But I doubt the politicians will understand that. If they lose the polar lander, expect the politicians to start crying.

Hey, don’t get me wrong, I’m a BIG fan of the space program in all its aspects. And JPL is fun to have so close – there are lots of school-JPL interactions that are great for the kids, and they have a wonderful, if crowded, open house every year. Before it got so popular we used to be able to participate in up close and personal experiments with liquid nitrogen making things freeze solid.

And we got to see the little Rover thingie – or a test version – in its test field, made up to look like Mars. And we watched them build part of Cassini in a clean room, behind glass walls. Our signatures, digitalized, are on Cassini.

I hope we get a signal from the Polar Lander, but it won’t change the fact that I’m a space program supporter. And no, none of my family works for the program.

And DAMN there’s a lot of reporters in town!


Shouldn’t we at least try to disable their defense systems before we try to land out scouting probes? :slight_smile:

Ray Bradbury had a good story about a Martian invasion of earth gone haywire in “The Concrete Mixer.”

There does seem to be a “Mars Curse” on probes to the Red Planet. I (half)jokingly like to say that it’s because the Martians need time to forge the fake data they’ll feed the probes.

Those martians are pretty tricky, because most of those failures happened on liftoff from the Earth, and not in Mars orbit.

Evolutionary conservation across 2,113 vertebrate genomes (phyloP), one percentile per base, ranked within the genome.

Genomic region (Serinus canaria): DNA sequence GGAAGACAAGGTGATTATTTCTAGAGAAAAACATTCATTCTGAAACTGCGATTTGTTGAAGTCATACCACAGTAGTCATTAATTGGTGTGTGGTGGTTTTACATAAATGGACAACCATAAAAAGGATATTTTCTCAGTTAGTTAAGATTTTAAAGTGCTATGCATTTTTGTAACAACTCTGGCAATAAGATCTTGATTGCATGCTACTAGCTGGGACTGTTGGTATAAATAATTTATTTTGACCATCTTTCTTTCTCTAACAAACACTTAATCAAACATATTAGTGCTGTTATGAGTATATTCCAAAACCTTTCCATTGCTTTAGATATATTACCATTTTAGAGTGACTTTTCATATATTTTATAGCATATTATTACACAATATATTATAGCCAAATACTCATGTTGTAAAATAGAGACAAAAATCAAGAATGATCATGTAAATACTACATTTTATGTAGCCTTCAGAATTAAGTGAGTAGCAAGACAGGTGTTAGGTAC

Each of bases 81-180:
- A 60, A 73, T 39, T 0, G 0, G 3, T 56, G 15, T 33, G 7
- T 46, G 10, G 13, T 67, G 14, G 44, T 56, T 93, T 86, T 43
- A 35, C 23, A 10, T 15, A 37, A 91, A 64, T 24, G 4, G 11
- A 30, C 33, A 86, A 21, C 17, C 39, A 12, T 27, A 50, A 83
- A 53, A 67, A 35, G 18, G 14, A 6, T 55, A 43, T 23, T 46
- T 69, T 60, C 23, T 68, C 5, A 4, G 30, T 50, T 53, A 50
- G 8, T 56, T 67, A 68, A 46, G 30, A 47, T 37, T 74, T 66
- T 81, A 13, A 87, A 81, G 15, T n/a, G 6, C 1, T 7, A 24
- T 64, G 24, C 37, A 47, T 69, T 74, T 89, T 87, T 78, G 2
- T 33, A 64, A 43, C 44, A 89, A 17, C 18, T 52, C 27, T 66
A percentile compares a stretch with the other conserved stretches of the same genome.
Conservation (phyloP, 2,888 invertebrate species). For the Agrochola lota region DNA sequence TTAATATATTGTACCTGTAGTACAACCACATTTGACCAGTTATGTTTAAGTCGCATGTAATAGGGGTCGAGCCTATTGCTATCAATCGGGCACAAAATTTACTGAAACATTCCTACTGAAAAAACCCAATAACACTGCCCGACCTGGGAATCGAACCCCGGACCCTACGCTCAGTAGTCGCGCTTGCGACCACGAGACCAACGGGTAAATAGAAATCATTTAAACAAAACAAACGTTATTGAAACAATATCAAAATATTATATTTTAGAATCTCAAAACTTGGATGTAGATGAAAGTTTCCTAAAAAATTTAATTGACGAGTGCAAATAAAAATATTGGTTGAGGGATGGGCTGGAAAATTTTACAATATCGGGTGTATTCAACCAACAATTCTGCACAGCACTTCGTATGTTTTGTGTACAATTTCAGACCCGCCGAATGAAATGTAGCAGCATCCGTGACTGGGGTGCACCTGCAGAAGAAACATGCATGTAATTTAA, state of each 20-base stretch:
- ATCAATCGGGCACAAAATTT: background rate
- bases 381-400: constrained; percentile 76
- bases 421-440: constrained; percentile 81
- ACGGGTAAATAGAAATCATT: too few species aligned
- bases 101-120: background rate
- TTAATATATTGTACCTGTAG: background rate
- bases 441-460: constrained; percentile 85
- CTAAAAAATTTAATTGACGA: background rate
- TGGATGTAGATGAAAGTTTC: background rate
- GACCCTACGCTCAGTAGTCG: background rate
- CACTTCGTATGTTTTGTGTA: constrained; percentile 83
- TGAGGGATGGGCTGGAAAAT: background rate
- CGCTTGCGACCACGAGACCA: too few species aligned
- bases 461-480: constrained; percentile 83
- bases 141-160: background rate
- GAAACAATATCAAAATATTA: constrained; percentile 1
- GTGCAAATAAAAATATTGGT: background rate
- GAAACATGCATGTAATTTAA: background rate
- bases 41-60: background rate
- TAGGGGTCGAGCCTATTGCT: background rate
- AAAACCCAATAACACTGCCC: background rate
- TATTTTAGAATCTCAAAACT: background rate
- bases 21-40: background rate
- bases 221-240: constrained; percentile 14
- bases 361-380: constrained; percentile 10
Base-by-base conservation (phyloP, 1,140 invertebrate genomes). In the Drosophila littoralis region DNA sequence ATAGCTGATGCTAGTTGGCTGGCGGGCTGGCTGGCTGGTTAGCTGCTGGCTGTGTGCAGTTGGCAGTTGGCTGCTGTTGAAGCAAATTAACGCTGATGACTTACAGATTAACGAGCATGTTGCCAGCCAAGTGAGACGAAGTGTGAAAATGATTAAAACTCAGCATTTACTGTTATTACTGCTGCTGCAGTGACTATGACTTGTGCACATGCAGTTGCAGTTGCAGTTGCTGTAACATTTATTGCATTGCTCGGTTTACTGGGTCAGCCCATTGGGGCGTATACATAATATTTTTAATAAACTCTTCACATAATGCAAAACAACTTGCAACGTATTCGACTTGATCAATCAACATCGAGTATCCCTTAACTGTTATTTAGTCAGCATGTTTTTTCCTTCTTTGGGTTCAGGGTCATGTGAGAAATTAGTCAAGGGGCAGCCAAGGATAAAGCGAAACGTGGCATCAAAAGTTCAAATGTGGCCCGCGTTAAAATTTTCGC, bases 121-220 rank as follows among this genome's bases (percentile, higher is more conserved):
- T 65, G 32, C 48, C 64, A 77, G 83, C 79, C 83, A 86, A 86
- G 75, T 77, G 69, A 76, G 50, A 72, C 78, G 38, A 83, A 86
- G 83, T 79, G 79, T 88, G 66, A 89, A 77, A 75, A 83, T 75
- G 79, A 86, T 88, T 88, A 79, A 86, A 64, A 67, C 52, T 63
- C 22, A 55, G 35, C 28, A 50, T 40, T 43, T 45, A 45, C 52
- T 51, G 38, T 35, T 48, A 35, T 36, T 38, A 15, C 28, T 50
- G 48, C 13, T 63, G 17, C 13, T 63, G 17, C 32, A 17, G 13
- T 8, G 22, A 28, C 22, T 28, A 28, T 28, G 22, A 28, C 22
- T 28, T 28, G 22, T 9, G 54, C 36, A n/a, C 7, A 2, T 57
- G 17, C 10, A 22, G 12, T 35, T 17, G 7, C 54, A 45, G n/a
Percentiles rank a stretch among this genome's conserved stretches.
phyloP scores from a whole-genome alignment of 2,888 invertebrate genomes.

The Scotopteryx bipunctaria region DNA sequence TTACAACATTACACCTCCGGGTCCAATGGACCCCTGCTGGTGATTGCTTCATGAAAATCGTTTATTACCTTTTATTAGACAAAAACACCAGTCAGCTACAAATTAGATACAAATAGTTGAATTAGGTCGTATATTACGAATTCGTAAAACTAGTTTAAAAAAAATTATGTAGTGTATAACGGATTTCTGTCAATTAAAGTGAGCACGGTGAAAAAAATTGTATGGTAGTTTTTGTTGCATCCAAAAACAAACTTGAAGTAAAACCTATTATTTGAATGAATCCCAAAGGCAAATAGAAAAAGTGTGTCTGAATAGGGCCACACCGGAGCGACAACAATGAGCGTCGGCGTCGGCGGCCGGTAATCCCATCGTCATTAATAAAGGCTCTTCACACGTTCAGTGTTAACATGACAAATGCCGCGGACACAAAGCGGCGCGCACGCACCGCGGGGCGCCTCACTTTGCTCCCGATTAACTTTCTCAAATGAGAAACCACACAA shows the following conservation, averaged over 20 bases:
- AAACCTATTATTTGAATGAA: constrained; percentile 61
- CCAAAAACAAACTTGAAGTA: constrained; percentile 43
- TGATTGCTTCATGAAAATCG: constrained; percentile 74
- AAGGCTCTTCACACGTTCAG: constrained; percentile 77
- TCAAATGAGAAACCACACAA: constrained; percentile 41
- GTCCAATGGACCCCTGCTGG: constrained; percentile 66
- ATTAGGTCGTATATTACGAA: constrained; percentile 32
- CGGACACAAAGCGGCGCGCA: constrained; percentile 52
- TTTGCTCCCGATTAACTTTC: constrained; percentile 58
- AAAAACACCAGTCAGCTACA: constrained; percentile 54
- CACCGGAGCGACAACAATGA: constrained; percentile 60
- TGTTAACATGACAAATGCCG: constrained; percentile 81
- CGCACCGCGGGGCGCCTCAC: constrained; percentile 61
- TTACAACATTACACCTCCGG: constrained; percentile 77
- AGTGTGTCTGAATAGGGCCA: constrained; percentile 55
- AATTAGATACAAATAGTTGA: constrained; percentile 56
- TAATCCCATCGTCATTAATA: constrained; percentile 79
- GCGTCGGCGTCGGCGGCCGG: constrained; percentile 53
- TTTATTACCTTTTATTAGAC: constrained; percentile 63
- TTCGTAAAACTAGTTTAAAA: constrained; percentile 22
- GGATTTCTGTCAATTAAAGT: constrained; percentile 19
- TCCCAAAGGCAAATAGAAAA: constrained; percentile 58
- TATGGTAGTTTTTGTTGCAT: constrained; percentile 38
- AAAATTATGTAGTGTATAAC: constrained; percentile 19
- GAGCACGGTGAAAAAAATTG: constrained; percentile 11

< Marvin The Martian >

Of course we are tricky! We’re going to take over planet Earth!!

< /Marvin The Martian >

Yer pal,

Just getting to Mars is no mean trick. My father, a “rocket scientist” from the late 50s to the early 70s who worked on the Viking project, put it to me like this: “it’s a lot easier to hit a scared deer at four hundred yards with a giant slingshot and a brick.”

And Dad had the benefit of big ol’, high thrust launchers that could horse a payload there on a “direct” path. Many of today’s probes must rely on weaker launch vehicles and complicated gravity assists, along with the attendant heating and cooling that has potential to screw things up. I don’t know if Polar took the scenic route or not.

Redundancy has been cut to the bone; in many cases, there are no backup systems to deal with a component failure. Reliability probably has not suffered with the “better, faster, cheaper” approach, but make no mistake: you get what you (don’t) pay for. Problems that could potentially be solved from the ground suffer from the 40+ minute message send/receive/reply time imposed by the speed of light.

Furthermore, it should be noted that the successful Pathfinder mission was an “in-house” project produced entirely by the miracle workers at JPL. This one was largely out-sourced, cheaply. “Cheaply” may or may not include the use of summer interns to do that labor intensive work, such as inputting thousands of lines of navigation code… but that is irresponsible speculation on my part.